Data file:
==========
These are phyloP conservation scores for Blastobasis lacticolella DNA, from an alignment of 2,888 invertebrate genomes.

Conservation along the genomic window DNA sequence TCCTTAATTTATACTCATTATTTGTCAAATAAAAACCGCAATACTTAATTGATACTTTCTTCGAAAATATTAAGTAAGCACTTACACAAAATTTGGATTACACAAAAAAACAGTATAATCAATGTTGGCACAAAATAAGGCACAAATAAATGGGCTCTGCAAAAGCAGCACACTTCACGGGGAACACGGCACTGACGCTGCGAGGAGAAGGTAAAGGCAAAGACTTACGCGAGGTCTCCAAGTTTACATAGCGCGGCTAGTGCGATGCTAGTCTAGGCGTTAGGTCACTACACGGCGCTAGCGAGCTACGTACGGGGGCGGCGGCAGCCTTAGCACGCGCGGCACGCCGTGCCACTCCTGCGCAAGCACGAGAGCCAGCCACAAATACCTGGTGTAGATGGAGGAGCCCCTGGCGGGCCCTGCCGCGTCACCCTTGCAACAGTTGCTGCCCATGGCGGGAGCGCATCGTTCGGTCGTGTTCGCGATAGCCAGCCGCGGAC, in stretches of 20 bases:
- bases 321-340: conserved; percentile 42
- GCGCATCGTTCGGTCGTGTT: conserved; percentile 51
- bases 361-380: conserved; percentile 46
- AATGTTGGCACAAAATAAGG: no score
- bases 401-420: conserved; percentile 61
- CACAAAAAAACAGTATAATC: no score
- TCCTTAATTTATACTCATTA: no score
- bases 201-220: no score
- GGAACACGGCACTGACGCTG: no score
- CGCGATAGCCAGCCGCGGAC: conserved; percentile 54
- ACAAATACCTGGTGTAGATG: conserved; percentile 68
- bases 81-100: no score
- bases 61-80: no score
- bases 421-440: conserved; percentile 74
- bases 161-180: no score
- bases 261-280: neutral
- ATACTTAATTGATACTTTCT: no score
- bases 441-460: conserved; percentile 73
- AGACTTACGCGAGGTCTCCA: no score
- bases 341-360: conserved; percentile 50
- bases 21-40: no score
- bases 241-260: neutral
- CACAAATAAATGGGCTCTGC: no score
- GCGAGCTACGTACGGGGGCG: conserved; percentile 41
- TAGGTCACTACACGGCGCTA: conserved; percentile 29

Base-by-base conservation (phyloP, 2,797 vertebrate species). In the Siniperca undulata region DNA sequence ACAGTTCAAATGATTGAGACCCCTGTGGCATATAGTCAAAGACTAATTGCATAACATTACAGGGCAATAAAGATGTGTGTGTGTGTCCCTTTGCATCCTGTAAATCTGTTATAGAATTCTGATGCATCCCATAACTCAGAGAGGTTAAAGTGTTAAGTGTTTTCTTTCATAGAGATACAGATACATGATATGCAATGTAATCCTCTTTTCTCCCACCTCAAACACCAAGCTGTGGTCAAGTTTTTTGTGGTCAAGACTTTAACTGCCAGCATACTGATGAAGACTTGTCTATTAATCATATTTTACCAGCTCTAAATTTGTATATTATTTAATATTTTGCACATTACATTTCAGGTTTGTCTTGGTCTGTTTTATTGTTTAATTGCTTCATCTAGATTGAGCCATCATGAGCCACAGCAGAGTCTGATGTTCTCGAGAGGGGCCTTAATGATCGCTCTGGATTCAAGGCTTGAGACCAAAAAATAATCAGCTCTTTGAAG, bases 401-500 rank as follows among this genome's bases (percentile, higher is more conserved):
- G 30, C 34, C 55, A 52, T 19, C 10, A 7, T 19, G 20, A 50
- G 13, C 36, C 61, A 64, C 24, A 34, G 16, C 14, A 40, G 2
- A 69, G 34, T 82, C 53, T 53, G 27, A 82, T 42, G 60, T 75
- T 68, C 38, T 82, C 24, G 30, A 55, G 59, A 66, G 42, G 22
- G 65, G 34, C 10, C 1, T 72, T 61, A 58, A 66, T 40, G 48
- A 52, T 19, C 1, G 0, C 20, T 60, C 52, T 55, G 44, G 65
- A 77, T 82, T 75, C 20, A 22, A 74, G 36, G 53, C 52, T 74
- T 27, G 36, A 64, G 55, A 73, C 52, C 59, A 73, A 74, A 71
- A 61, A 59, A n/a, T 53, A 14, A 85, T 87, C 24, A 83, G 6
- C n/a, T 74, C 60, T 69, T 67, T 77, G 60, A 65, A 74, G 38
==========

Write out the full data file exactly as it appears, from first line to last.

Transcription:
These are phyloP conservation scores for Blastobasis lacticolella DNA, from an alignment of 2,888 invertebrate genomes.

Conservation along the genomic window DNA sequence TCCTTAATTTATACTCATTATTTGTCAAATAAAAACCGCAATACTTAATTGATACTTTCTTCGAAAATATTAAGTAAGCACTTACACAAAATTTGGATTACACAAAAAAACAGTATAATCAATGTTGGCACAAAATAAGGCACAAATAAATGGGCTCTGCAAAAGCAGCACACTTCACGGGGAACACGGCACTGACGCTGCGAGGAGAAGGTAAAGGCAAAGACTTACGCGAGGTCTCCAAGTTTACATAGCGCGGCTAGTGCGATGCTAGTCTAGGCGTTAGGTCACTACACGGCGCTAGCGAGCTACGTACGGGGGCGGCGGCAGCCTTAGCACGCGCGGCACGCCGTGCCACTCCTGCGCAAGCACGAGAGCCAGCCACAAATACCTGGTGTAGATGGAGGAGCCCCTGGCGGGCCCTGCCGCGTCACCCTTGCAACAGTTGCTGCCCATGGCGGGAGCGCATCGTTCGGTCGTGTTCGCGATAGCCAGCCGCGGAC, in stretches of 20 bases:
- bases 321-340: conserved; percentile 42
- GCGCATCGTTCGGTCGTGTT: conserved; percentile 51
- bases 361-380: conserved; percentile 46
- AATGTTGGCACAAAATAAGG: no score
- bases 401-420: conserved; percentile 61
- CACAAAAAAACAGTATAATC: no score
- TCCTTAATTTATACTCATTA: no score
- bases 201-220: no score
- GGAACACGGCACTGACGCTG: no score
- CGCGATAGCCAGCCGCGGAC: conserved; percentile 54
- ACAAATACCTGGTGTAGATG: conserved; percentile 68
- bases 81-100: no score
- bases 61-80: no score
- bases 421-440: conserved; percentile 74
- bases 161-180: no score
- bases 261-280: neutral
- ATACTTAATTGATACTTTCT: no score
- bases 441-460: conserved; percentile 73
- AGACTTACGCGAGGTCTCCA: no score
- bases 341-360: conserved; percentile 50
- bases 21-40: no score
- bases 241-260: neutral
- CACAAATAAATGGGCTCTGC: no score
- GCGAGCTACGTACGGGGGCG: conserved; percentile 41
- TAGGTCACTACACGGCGCTA: conserved; percentile 29

Base-by-base conservation (phyloP, 2,797 vertebrate species). In the Siniperca undulata region DNA sequence ACAGTTCAAATGATTGAGACCCCTGTGGCATATAGTCAAAGACTAATTGCATAACATTACAGGGCAATAAAGATGTGTGTGTGTGTCCCTTTGCATCCTGTAAATCTGTTATAGAATTCTGATGCATCCCATAACTCAGAGAGGTTAAAGTGTTAAGTGTTTTCTTTCATAGAGATACAGATACATGATATGCAATGTAATCCTCTTTTCTCCCACCTCAAACACCAAGCTGTGGTCAAGTTTTTTGTGGTCAAGACTTTAACTGCCAGCATACTGATGAAGACTTGTCTATTAATCATATTTTACCAGCTCTAAATTTGTATATTATTTAATATTTTGCACATTACATTTCAGGTTTGTCTTGGTCTGTTTTATTGTTTAATTGCTTCATCTAGATTGAGCCATCATGAGCCACAGCAGAGTCTGATGTTCTCGAGAGGGGCCTTAATGATCGCTCTGGATTCAAGGCTTGAGACCAAAAAATAATCAGCTCTTTGAAG, bases 401-500 rank as follows among this genome's bases (percentile, higher is more conserved):
- G 30, C 34, C 55, A 52, T 19, C 10, A 7, T 19, G 20, A 50
- G 13, C 36, C 61, A 64, C 24, A 34, G 16, C 14, A 40, G 2
- A 69, G 34, T 82, C 53, T 53, G 27, A 82, T 42, G 60, T 75
- T 68, C 38, T 82, C 24, G 30, A 55, G 59, A 66, G 42, G 22
- G 65, G 34, C 10, C 1, T 72, T 61, A 58, A 66, T 40, G 48
- A 52, T 19, C 1, G 0, C 20, T 60, C 52, T 55, G 44, G 65
- A 77, T 82, T 75, C 20, A 22, A 74, G 36, G 53, C 52, T 74
- T 27, G 36, A 64, G 55, A 73, C 52, C 59, A 73, A 74, A 71
- A 61, A 59, A n/a, T 53, A 14, A 85, T 87, C 24, A 83, G 6
- C n/a, T 74, C 60, T 69, T 67, T 77, G 60, A 65, A 74, G 38